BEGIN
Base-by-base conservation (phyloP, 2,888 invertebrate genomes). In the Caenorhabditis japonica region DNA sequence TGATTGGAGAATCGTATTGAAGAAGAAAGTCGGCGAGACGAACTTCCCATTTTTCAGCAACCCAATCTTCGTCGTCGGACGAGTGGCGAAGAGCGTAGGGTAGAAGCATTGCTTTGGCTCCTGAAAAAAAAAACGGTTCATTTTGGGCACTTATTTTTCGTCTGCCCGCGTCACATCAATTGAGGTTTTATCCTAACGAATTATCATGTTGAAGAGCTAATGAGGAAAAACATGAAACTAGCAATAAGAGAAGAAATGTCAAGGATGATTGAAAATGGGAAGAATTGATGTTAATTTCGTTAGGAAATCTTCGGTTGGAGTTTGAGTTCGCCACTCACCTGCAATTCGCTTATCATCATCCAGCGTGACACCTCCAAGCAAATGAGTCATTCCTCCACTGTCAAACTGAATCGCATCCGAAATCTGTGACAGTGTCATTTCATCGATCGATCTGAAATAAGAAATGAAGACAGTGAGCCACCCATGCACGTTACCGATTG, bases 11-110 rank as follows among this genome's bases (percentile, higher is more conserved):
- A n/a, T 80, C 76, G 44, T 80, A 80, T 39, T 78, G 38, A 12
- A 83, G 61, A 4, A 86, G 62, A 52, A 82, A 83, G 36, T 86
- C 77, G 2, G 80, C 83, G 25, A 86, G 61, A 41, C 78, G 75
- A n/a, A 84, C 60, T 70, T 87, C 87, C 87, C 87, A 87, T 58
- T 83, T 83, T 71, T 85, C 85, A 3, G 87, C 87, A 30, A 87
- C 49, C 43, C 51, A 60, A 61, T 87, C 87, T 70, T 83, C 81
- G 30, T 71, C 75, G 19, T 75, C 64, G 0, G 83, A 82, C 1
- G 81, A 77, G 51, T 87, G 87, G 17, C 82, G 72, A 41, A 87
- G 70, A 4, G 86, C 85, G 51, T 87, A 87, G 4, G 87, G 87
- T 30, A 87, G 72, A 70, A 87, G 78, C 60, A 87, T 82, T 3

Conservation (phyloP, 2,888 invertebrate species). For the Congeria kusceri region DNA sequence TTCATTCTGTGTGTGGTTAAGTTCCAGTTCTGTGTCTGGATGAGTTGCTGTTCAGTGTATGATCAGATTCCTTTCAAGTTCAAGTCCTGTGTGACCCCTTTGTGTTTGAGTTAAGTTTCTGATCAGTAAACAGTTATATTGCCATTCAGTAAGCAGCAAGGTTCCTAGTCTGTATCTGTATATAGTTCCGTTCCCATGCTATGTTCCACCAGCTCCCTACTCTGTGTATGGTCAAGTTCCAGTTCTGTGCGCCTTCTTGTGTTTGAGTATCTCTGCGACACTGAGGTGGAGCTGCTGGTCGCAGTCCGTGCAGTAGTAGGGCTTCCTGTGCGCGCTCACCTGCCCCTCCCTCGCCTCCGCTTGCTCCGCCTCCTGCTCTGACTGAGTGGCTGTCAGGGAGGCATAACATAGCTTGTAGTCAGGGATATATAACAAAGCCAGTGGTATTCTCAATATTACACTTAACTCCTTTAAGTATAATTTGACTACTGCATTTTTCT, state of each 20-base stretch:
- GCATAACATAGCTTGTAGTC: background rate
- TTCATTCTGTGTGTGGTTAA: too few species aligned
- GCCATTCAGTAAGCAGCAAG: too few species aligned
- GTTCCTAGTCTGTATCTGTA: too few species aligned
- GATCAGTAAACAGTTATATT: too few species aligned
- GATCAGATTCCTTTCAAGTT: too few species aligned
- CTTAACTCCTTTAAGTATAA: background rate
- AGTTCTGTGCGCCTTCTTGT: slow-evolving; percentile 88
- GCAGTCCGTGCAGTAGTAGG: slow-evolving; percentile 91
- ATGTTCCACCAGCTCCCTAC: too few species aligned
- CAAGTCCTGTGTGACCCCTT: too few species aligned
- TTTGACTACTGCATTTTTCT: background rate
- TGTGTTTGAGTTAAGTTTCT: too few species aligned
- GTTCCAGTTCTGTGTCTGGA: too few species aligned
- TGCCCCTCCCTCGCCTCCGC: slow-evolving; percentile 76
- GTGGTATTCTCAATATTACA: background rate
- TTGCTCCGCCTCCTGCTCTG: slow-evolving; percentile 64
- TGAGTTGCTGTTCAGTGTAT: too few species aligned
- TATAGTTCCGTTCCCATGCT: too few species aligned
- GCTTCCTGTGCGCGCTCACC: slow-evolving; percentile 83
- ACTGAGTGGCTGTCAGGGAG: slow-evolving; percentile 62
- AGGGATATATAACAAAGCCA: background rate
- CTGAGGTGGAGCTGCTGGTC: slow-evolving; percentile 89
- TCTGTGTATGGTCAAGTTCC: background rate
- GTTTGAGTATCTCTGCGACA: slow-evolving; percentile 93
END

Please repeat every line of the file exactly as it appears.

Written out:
Base-by-base conservation (phyloP, 2,888 invertebrate genomes). In the Caenorhabditis japonica region DNA sequence TGATTGGAGAATCGTATTGAAGAAGAAAGTCGGCGAGACGAACTTCCCATTTTTCAGCAACCCAATCTTCGTCGTCGGACGAGTGGCGAAGAGCGTAGGGTAGAAGCATTGCTTTGGCTCCTGAAAAAAAAAACGGTTCATTTTGGGCACTTATTTTTCGTCTGCCCGCGTCACATCAATTGAGGTTTTATCCTAACGAATTATCATGTTGAAGAGCTAATGAGGAAAAACATGAAACTAGCAATAAGAGAAGAAATGTCAAGGATGATTGAAAATGGGAAGAATTGATGTTAATTTCGTTAGGAAATCTTCGGTTGGAGTTTGAGTTCGCCACTCACCTGCAATTCGCTTATCATCATCCAGCGTGACACCTCCAAGCAAATGAGTCATTCCTCCACTGTCAAACTGAATCGCATCCGAAATCTGTGACAGTGTCATTTCATCGATCGATCTGAAATAAGAAATGAAGACAGTGAGCCACCCATGCACGTTACCGATTG, bases 11-110 rank as follows among this genome's bases (percentile, higher is more conserved):
- A n/a, T 80, C 76, G 44, T 80, A 80, T 39, T 78, G 38, A 12
- A 83, G 61, A 4, A 86, G 62, A 52, A 82, A 83, G 36, T 86
- C 77, G 2, G 80, C 83, G 25, A 86, G 61, A 41, C 78, G 75
- A n/a, A 84, C 60, T 70, T 87, C 87, C 87, C 87, A 87, T 58
- T 83, T 83, T 71, T 85, C 85, A 3, G 87, C 87, A 30, A 87
- C 49, C 43, C 51, A 60, A 61, T 87, C 87, T 70, T 83, C 81
- G 30, T 71, C 75, G 19, T 75, C 64, G 0, G 83, A 82, C 1
- G 81, A 77, G 51, T 87, G 87, G 17, C 82, G 72, A 41, A 87
- G 70, A 4, G 86, C 85, G 51, T 87, A 87, G 4, G 87, G 87
- T 30, A 87, G 72, A 70, A 87, G 78, C 60, A 87, T 82, T 3

Conservation (phyloP, 2,888 invertebrate species). For the Congeria kusceri region DNA sequence TTCATTCTGTGTGTGGTTAAGTTCCAGTTCTGTGTCTGGATGAGTTGCTGTTCAGTGTATGATCAGATTCCTTTCAAGTTCAAGTCCTGTGTGACCCCTTTGTGTTTGAGTTAAGTTTCTGATCAGTAAACAGTTATATTGCCATTCAGTAAGCAGCAAGGTTCCTAGTCTGTATCTGTATATAGTTCCGTTCCCATGCTATGTTCCACCAGCTCCCTACTCTGTGTATGGTCAAGTTCCAGTTCTGTGCGCCTTCTTGTGTTTGAGTATCTCTGCGACACTGAGGTGGAGCTGCTGGTCGCAGTCCGTGCAGTAGTAGGGCTTCCTGTGCGCGCTCACCTGCCCCTCCCTCGCCTCCGCTTGCTCCGCCTCCTGCTCTGACTGAGTGGCTGTCAGGGAGGCATAACATAGCTTGTAGTCAGGGATATATAACAAAGCCAGTGGTATTCTCAATATTACACTTAACTCCTTTAAGTATAATTTGACTACTGCATTTTTCT, state of each 20-base stretch:
- GCATAACATAGCTTGTAGTC: background rate
- TTCATTCTGTGTGTGGTTAA: too few species aligned
- GCCATTCAGTAAGCAGCAAG: too few species aligned
- GTTCCTAGTCTGTATCTGTA: too few species aligned
- GATCAGTAAACAGTTATATT: too few species aligned
- GATCAGATTCCTTTCAAGTT: too few species aligned
- CTTAACTCCTTTAAGTATAA: background rate
- AGTTCTGTGCGCCTTCTTGT: slow-evolving; percentile 88
- GCAGTCCGTGCAGTAGTAGG: slow-evolving; percentile 91
- ATGTTCCACCAGCTCCCTAC: too few species aligned
- CAAGTCCTGTGTGACCCCTT: too few species aligned
- TTTGACTACTGCATTTTTCT: background rate
- TGTGTTTGAGTTAAGTTTCT: too few species aligned
- GTTCCAGTTCTGTGTCTGGA: too few species aligned
- TGCCCCTCCCTCGCCTCCGC: slow-evolving; percentile 76
- GTGGTATTCTCAATATTACA: background rate
- TTGCTCCGCCTCCTGCTCTG: slow-evolving; percentile 64
- TGAGTTGCTGTTCAGTGTAT: too few species aligned
- TATAGTTCCGTTCCCATGCT: too few species aligned
- GCTTCCTGTGCGCGCTCACC: slow-evolving; percentile 83
- ACTGAGTGGCTGTCAGGGAG: slow-evolving; percentile 62
- AGGGATATATAACAAAGCCA: background rate
- CTGAGGTGGAGCTGCTGGTC: slow-evolving; percentile 89
- TCTGTGTATGGTCAAGTTCC: background rate
- GTTTGAGTATCTCTGCGACA: slow-evolving; percentile 93